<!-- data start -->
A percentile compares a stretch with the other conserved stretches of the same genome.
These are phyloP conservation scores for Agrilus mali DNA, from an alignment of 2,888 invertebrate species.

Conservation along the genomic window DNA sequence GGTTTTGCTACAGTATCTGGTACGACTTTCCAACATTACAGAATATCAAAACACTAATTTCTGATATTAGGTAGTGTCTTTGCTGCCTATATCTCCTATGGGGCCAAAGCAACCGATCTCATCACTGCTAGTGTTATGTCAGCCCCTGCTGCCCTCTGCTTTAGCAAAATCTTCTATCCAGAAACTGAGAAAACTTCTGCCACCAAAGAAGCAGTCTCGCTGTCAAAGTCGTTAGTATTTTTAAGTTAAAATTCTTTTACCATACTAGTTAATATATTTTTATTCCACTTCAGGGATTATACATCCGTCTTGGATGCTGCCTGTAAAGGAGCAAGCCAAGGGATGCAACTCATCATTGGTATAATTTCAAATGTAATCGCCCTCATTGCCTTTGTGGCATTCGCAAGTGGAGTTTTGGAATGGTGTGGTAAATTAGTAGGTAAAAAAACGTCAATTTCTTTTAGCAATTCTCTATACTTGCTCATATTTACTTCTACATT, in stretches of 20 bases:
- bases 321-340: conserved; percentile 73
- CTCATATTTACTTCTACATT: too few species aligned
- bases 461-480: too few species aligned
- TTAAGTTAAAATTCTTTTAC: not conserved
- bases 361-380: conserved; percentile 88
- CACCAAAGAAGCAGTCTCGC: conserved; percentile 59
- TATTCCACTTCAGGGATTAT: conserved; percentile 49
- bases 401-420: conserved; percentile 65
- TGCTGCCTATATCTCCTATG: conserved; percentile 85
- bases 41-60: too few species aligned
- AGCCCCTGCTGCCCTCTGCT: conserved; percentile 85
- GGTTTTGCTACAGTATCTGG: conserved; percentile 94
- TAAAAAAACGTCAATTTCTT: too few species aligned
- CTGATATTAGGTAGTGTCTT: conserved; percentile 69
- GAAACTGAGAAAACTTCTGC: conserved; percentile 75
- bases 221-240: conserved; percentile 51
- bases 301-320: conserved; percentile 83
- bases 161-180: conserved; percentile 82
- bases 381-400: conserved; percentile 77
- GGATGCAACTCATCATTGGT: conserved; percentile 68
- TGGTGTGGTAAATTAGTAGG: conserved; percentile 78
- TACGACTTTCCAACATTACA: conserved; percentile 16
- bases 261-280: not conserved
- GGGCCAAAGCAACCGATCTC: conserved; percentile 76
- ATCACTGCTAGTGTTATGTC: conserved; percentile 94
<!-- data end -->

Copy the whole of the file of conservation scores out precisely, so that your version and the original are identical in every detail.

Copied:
A percentile compares a stretch with the other conserved stretches of the same genome.
These are phyloP conservation scores for Agrilus mali DNA, from an alignment of 2,888 invertebrate species.

Conservation along the genomic window DNA sequence GGTTTTGCTACAGTATCTGGTACGACTTTCCAACATTACAGAATATCAAAACACTAATTTCTGATATTAGGTAGTGTCTTTGCTGCCTATATCTCCTATGGGGCCAAAGCAACCGATCTCATCACTGCTAGTGTTATGTCAGCCCCTGCTGCCCTCTGCTTTAGCAAAATCTTCTATCCAGAAACTGAGAAAACTTCTGCCACCAAAGAAGCAGTCTCGCTGTCAAAGTCGTTAGTATTTTTAAGTTAAAATTCTTTTACCATACTAGTTAATATATTTTTATTCCACTTCAGGGATTATACATCCGTCTTGGATGCTGCCTGTAAAGGAGCAAGCCAAGGGATGCAACTCATCATTGGTATAATTTCAAATGTAATCGCCCTCATTGCCTTTGTGGCATTCGCAAGTGGAGTTTTGGAATGGTGTGGTAAATTAGTAGGTAAAAAAACGTCAATTTCTTTTAGCAATTCTCTATACTTGCTCATATTTACTTCTACATT, in stretches of 20 bases:
- bases 321-340: conserved; percentile 73
- CTCATATTTACTTCTACATT: too few species aligned
- bases 461-480: too few species aligned
- TTAAGTTAAAATTCTTTTAC: not conserved
- bases 361-380: conserved; percentile 88
- CACCAAAGAAGCAGTCTCGC: conserved; percentile 59
- TATTCCACTTCAGGGATTAT: conserved; percentile 49
- bases 401-420: conserved; percentile 65
- TGCTGCCTATATCTCCTATG: conserved; percentile 85
- bases 41-60: too few species aligned
- AGCCCCTGCTGCCCTCTGCT: conserved; percentile 85
- GGTTTTGCTACAGTATCTGG: conserved; percentile 94
- TAAAAAAACGTCAATTTCTT: too few species aligned
- CTGATATTAGGTAGTGTCTT: conserved; percentile 69
- GAAACTGAGAAAACTTCTGC: conserved; percentile 75
- bases 221-240: conserved; percentile 51
- bases 301-320: conserved; percentile 83
- bases 161-180: conserved; percentile 82
- bases 381-400: conserved; percentile 77
- GGATGCAACTCATCATTGGT: conserved; percentile 68
- TGGTGTGGTAAATTAGTAGG: conserved; percentile 78
- TACGACTTTCCAACATTACA: conserved; percentile 16
- bases 261-280: not conserved
- GGGCCAAAGCAACCGATCTC: conserved; percentile 76
- ATCACTGCTAGTGTTATGTC: conserved; percentile 94